March 2021 - Spring Budget

This afternoon in the House of Commons, the Chancellor of the Exchequer delivered his Budget for the coming year.  

Since the beginning of the COVID pandemic, the Government has sought to do whatever it takes to provide security and stability for the British people. We are delivering on that promise. 

Over this year and next, we are providing £407 billion of support for families, jobs and businesses. Despite this unprecedented support, the damage the pandemic has done to our economy has been acute. Since March last year, 700,000 people have lost their jobs, the economy has shrunk by 10% – the largest fall on record – and our borrowing is at the highest it has ever been outside of wartime. 

Today’s Budget protects the jobs and livelihoods of the British people with a three-part plan: 

  1. Supporting people and businesses through the national lockdown 

  1. Starting to fix the public finances with a fair and honest plan about how to do so 

  1. Building our future economy 

Full details of the what the Chancellor announced can be found here 


Furlough extended until the end of September 

The furlough scheme has supported 11.2 million jobs across the UK, worth £53 billion. To provide further certainty the scheme will be extended until the end of September.  

Employees will continue to receive 80% of wages for hours not worked, but as businesses reopen, we will ask them to contribute 10% of wages in July, and 20% in August and September.  

Furlough remains among the most generous schemes of its kind anywhere in the world.   


Further assistance for the self-employed 

A fourth grant for those who are self-employed covering the period February to April will be introduced, worth 80% of people’s average monthly revenues.  

From May, a fifth grant will be available which is more targeted towards those most affected by the pandemic: people whose turnover has fallen by more than 30% will receive the 80% grant, while those whose turnover has fallen by less than 30% will receive a 30% grant.  

And we will ensure that the more than 600,000 people, including many who became self-employed last year, and filed their 19/20 tax return by 2 March, will now be eligible for both grants.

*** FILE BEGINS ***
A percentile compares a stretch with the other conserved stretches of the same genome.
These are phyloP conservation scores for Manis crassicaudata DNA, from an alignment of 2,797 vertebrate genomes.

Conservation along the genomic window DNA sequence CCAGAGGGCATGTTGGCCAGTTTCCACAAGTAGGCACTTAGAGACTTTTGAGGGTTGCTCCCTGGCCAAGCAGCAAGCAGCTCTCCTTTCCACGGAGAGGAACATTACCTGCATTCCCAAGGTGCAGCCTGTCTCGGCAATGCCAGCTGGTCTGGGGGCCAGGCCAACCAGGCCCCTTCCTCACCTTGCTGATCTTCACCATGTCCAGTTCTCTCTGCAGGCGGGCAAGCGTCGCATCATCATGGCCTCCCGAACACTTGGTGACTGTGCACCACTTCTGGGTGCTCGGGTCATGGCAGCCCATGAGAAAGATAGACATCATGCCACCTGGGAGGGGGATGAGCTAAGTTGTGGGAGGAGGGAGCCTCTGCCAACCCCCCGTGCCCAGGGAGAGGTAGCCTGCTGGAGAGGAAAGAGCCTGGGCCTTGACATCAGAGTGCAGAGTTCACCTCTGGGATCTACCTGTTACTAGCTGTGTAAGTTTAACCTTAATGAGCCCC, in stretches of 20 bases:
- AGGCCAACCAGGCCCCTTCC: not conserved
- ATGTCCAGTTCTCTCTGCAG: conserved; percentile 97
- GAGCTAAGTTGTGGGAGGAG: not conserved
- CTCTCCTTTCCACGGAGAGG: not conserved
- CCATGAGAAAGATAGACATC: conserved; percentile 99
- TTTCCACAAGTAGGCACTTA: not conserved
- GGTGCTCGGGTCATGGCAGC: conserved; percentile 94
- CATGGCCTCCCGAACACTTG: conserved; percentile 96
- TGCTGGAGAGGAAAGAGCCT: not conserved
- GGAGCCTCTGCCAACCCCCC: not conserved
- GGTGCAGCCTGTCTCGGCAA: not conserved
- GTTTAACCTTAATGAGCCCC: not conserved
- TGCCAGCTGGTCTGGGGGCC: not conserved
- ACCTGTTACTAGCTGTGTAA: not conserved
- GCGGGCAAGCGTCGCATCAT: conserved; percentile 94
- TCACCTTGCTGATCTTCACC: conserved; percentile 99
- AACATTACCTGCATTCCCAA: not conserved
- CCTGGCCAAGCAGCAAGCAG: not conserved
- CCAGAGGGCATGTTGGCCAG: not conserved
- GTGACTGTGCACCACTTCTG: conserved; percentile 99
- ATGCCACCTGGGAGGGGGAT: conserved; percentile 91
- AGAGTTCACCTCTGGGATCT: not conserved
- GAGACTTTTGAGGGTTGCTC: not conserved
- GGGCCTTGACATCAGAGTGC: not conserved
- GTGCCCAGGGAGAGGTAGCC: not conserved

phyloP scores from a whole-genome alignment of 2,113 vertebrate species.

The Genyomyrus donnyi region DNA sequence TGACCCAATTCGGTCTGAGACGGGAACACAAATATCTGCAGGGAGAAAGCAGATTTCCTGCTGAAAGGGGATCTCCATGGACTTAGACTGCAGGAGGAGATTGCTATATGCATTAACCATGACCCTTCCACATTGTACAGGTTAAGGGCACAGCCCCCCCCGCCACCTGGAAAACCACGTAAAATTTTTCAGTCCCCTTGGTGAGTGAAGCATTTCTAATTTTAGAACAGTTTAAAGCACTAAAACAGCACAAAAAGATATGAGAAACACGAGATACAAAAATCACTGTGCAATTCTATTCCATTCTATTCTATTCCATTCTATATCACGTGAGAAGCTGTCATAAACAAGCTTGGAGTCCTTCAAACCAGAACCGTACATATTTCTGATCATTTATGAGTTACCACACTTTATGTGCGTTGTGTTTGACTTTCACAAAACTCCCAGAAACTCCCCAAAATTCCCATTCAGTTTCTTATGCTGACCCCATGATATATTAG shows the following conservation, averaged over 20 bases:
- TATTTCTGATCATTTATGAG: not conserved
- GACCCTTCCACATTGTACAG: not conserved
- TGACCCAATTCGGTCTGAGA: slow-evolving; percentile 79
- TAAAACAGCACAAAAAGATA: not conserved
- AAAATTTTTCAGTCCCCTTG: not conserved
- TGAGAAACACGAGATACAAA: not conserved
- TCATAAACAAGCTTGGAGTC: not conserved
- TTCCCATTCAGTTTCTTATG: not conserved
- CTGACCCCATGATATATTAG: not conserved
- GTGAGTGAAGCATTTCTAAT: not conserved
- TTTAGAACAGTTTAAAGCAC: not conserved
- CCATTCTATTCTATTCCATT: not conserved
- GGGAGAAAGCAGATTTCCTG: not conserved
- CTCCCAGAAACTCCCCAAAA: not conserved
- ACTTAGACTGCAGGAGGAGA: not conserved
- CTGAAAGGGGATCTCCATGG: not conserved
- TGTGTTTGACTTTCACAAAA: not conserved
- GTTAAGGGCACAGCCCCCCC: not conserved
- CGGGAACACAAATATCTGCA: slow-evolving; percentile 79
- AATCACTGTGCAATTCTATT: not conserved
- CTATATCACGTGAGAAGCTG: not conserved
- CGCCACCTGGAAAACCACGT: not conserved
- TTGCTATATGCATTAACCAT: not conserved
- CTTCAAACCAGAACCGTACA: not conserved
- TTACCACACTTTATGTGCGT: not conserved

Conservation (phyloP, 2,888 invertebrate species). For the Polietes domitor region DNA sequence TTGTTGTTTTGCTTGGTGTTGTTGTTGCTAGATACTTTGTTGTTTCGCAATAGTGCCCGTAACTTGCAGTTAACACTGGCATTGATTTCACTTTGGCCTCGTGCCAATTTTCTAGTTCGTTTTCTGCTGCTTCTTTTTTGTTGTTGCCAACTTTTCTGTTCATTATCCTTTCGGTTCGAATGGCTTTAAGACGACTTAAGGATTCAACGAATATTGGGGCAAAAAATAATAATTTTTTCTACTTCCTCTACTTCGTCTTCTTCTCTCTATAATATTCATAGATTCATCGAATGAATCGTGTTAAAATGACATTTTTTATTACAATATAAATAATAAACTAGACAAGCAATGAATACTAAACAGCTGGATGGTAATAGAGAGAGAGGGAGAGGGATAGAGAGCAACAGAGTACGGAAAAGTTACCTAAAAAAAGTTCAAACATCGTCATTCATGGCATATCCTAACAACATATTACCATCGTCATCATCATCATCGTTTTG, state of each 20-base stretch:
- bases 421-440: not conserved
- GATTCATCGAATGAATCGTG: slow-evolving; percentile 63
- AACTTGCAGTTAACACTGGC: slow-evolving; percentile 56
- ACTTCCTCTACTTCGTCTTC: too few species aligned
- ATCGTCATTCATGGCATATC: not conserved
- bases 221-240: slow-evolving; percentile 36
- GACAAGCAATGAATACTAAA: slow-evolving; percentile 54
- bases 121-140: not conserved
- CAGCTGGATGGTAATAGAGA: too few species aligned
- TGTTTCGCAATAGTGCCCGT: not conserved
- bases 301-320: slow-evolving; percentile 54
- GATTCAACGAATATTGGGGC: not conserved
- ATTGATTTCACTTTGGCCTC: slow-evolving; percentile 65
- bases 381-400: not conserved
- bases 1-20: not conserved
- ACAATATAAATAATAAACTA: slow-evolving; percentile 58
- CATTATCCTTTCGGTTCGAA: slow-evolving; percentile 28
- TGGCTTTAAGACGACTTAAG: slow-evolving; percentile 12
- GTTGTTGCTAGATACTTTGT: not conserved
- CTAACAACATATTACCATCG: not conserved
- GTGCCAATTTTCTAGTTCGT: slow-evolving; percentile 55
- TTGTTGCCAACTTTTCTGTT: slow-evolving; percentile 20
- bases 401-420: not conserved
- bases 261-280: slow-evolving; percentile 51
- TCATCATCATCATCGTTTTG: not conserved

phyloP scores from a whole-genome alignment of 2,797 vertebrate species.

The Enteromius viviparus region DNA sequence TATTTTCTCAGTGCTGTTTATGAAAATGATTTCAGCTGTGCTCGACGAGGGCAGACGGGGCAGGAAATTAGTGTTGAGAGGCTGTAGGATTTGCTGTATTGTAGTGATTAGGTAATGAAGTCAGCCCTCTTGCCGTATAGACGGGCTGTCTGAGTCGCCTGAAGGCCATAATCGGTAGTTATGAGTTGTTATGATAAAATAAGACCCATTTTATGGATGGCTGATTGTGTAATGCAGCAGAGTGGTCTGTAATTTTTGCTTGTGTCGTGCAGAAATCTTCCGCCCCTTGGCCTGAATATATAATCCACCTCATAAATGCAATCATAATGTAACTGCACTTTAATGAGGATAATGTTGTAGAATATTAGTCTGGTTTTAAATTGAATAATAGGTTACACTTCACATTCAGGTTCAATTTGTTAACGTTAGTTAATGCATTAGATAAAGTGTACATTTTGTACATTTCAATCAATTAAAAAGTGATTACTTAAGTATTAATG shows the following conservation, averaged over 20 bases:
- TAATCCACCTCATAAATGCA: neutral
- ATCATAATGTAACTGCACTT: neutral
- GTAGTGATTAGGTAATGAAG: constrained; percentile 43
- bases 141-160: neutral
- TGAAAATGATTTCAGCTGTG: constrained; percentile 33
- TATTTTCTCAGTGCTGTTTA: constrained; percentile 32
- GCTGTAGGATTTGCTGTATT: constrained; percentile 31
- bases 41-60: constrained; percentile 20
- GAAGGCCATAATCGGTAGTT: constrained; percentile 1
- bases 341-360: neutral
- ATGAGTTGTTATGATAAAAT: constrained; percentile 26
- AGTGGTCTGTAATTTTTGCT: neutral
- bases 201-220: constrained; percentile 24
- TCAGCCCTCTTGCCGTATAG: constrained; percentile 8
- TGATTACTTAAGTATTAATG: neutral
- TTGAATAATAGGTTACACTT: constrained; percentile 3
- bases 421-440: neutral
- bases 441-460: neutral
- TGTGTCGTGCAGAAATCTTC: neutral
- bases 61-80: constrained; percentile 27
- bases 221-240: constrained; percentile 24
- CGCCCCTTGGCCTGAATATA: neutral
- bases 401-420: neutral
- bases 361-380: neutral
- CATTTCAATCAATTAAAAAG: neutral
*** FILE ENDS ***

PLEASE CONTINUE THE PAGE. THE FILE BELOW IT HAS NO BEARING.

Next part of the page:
Overall, we will have spent £33 billion on the self-employed, among the most generous anywhere in the world.   

Restart grants to help our businesses get going again 

As our economy reopens, it is essential that we give our businesses the support they need to start trading again. 

Non-essential retail businesses will open first and therefore receive grants of up to £6,000, while hospitality and leisure businesses – including personal care, hairdressers and gyms – will likely open later or with more restrictions and so receive grants of up to £18,000.  

These will be worth an extra £5 billion – taking our total cash grant support to £25 billion. We are also providing local councils with £425 million discretionary funding to support other local businesses.  


Business rates holiday 

Last year the Government provided an unprecedented 100% business rates holiday for all eligible businesses in the retail, hospitality and leisure sectors – a tax cut worth £10 billion. 

This year, that 100% holiday will continue for the first three months until June, before rates are cut by two-thirds for the remaining nine months, up to a maximum £2 million per business.  

Over 350,000 properties will pay nothing for three months, with the vast majority of businesses will receiving a 75% cut in their bill next year – a tax cut worth £6 billion.  


VAT cut extension 

To protect the 150,000 hospitality and tourism businesses which employ around 2.4 million jobs and have been hardest hit, the Government will extend the 5% reduced rate of VAT for a further six months until the end of September.  

The rate will then increase to 12.5% from October until the end of March, before returning to the normal 20% rate from April 1.  

Overall, that’s a tax cut of nearly £5 billion next year.  


Support for the lowest paid and most vulnerable 

The National Living Wage will rise to £8.91 from April, from £8.72. That is a 2.2% rise and will be for people aged 23 and over.  

The temporary £20 uplift to Universal Credit will continue for a further six months, benefiting some of the poorest families in the UK. 


A new mortgage guarantee scheme for homebuyers